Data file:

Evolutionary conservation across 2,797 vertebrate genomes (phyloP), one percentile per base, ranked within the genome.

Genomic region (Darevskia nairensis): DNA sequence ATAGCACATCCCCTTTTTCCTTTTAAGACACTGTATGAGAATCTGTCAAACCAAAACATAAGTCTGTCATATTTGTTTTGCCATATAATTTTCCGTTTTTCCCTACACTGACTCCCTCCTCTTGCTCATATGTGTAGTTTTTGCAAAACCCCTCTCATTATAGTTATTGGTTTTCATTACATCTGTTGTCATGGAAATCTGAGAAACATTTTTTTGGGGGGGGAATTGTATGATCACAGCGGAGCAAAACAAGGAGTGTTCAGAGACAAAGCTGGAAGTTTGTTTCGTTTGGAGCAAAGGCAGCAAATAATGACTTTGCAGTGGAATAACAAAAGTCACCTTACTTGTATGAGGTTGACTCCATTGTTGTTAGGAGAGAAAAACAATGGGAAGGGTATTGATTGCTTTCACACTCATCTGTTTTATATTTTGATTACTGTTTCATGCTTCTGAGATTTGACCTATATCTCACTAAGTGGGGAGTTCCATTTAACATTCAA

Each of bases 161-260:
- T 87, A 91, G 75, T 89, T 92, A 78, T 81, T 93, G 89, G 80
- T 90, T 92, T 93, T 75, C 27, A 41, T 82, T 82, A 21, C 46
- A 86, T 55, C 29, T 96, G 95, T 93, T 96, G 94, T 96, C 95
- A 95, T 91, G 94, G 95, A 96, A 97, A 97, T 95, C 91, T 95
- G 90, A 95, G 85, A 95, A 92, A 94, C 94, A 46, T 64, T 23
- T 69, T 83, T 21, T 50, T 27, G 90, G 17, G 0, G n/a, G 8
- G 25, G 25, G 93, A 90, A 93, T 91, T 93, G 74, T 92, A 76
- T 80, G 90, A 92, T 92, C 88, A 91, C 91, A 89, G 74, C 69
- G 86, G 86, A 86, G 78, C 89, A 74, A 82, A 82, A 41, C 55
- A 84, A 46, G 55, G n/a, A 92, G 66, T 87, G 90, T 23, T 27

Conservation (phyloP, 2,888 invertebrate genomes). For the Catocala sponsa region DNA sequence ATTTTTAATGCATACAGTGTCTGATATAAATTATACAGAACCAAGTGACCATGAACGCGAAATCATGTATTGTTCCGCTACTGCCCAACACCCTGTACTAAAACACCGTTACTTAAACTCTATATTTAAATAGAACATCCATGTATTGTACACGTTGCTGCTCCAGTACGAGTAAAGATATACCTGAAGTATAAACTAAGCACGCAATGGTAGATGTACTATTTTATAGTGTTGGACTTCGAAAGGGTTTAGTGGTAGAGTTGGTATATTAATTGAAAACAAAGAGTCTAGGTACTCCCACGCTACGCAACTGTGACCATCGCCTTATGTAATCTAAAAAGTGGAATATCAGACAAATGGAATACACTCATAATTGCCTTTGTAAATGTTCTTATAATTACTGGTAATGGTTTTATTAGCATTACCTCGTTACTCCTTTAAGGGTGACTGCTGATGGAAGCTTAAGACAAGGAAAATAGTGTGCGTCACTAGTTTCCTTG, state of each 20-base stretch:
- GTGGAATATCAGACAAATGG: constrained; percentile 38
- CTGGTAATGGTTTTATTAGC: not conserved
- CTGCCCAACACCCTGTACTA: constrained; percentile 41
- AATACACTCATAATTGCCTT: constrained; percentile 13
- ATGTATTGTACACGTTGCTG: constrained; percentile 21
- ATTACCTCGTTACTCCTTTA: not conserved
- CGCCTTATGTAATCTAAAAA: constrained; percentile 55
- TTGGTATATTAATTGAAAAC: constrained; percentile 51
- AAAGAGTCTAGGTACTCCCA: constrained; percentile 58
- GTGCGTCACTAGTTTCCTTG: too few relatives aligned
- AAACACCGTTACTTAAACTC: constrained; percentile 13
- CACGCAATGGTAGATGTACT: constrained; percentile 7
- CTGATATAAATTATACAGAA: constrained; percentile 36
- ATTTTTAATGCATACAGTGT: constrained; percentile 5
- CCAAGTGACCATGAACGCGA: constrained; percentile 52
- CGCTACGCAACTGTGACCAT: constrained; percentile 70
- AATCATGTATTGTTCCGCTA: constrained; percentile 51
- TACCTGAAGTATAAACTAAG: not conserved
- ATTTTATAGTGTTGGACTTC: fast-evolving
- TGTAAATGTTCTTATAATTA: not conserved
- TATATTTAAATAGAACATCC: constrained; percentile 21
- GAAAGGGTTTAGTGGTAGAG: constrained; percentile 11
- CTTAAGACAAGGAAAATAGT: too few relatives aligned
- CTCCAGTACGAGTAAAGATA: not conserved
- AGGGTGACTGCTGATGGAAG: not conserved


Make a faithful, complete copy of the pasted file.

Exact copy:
Evolutionary conservation across 2,797 vertebrate genomes (phyloP), one percentile per base, ranked within the genome.

Genomic region (Darevskia nairensis): DNA sequence ATAGCACATCCCCTTTTTCCTTTTAAGACACTGTATGAGAATCTGTCAAACCAAAACATAAGTCTGTCATATTTGTTTTGCCATATAATTTTCCGTTTTTCCCTACACTGACTCCCTCCTCTTGCTCATATGTGTAGTTTTTGCAAAACCCCTCTCATTATAGTTATTGGTTTTCATTACATCTGTTGTCATGGAAATCTGAGAAACATTTTTTTGGGGGGGGAATTGTATGATCACAGCGGAGCAAAACAAGGAGTGTTCAGAGACAAAGCTGGAAGTTTGTTTCGTTTGGAGCAAAGGCAGCAAATAATGACTTTGCAGTGGAATAACAAAAGTCACCTTACTTGTATGAGGTTGACTCCATTGTTGTTAGGAGAGAAAAACAATGGGAAGGGTATTGATTGCTTTCACACTCATCTGTTTTATATTTTGATTACTGTTTCATGCTTCTGAGATTTGACCTATATCTCACTAAGTGGGGAGTTCCATTTAACATTCAA

Each of bases 161-260:
- T 87, A 91, G 75, T 89, T 92, A 78, T 81, T 93, G 89, G 80
- T 90, T 92, T 93, T 75, C 27, A 41, T 82, T 82, A 21, C 46
- A 86, T 55, C 29, T 96, G 95, T 93, T 96, G 94, T 96, C 95
- A 95, T 91, G 94, G 95, A 96, A 97, A 97, T 95, C 91, T 95
- G 90, A 95, G 85, A 95, A 92, A 94, C 94, A 46, T 64, T 23
- T 69, T 83, T 21, T 50, T 27, G 90, G 17, G 0, G n/a, G 8
- G 25, G 25, G 93, A 90, A 93, T 91, T 93, G 74, T 92, A 76
- T 80, G 90, A 92, T 92, C 88, A 91, C 91, A 89, G 74, C 69
- G 86, G 86, A 86, G 78, C 89, A 74, A 82, A 82, A 41, C 55
- A 84, A 46, G 55, G n/a, A 92, G 66, T 87, G 90, T 23, T 27

Conservation (phyloP, 2,888 invertebrate genomes). For the Catocala sponsa region DNA sequence ATTTTTAATGCATACAGTGTCTGATATAAATTATACAGAACCAAGTGACCATGAACGCGAAATCATGTATTGTTCCGCTACTGCCCAACACCCTGTACTAAAACACCGTTACTTAAACTCTATATTTAAATAGAACATCCATGTATTGTACACGTTGCTGCTCCAGTACGAGTAAAGATATACCTGAAGTATAAACTAAGCACGCAATGGTAGATGTACTATTTTATAGTGTTGGACTTCGAAAGGGTTTAGTGGTAGAGTTGGTATATTAATTGAAAACAAAGAGTCTAGGTACTCCCACGCTACGCAACTGTGACCATCGCCTTATGTAATCTAAAAAGTGGAATATCAGACAAATGGAATACACTCATAATTGCCTTTGTAAATGTTCTTATAATTACTGGTAATGGTTTTATTAGCATTACCTCGTTACTCCTTTAAGGGTGACTGCTGATGGAAGCTTAAGACAAGGAAAATAGTGTGCGTCACTAGTTTCCTTG, state of each 20-base stretch:
- GTGGAATATCAGACAAATGG: constrained; percentile 38
- CTGGTAATGGTTTTATTAGC: not conserved
- CTGCCCAACACCCTGTACTA: constrained; percentile 41
- AATACACTCATAATTGCCTT: constrained; percentile 13
- ATGTATTGTACACGTTGCTG: constrained; percentile 21
- ATTACCTCGTTACTCCTTTA: not conserved
- CGCCTTATGTAATCTAAAAA: constrained; percentile 55
- TTGGTATATTAATTGAAAAC: constrained; percentile 51
- AAAGAGTCTAGGTACTCCCA: constrained; percentile 58
- GTGCGTCACTAGTTTCCTTG: too few relatives aligned
- AAACACCGTTACTTAAACTC: constrained; percentile 13
- CACGCAATGGTAGATGTACT: constrained; percentile 7
- CTGATATAAATTATACAGAA: constrained; percentile 36
- ATTTTTAATGCATACAGTGT: constrained; percentile 5
- CCAAGTGACCATGAACGCGA: constrained; percentile 52
- CGCTACGCAACTGTGACCAT: constrained; percentile 70
- AATCATGTATTGTTCCGCTA: constrained; percentile 51
- TACCTGAAGTATAAACTAAG: not conserved
- ATTTTATAGTGTTGGACTTC: fast-evolving
- TGTAAATGTTCTTATAATTA: not conserved
- TATATTTAAATAGAACATCC: constrained; percentile 21
- GAAAGGGTTTAGTGGTAGAG: constrained; percentile 11
- CTTAAGACAAGGAAAATAGT: too few relatives aligned
- CTCCAGTACGAGTAAAGATA: not conserved
- AGGGTGACTGCTGATGGAAG: not conserved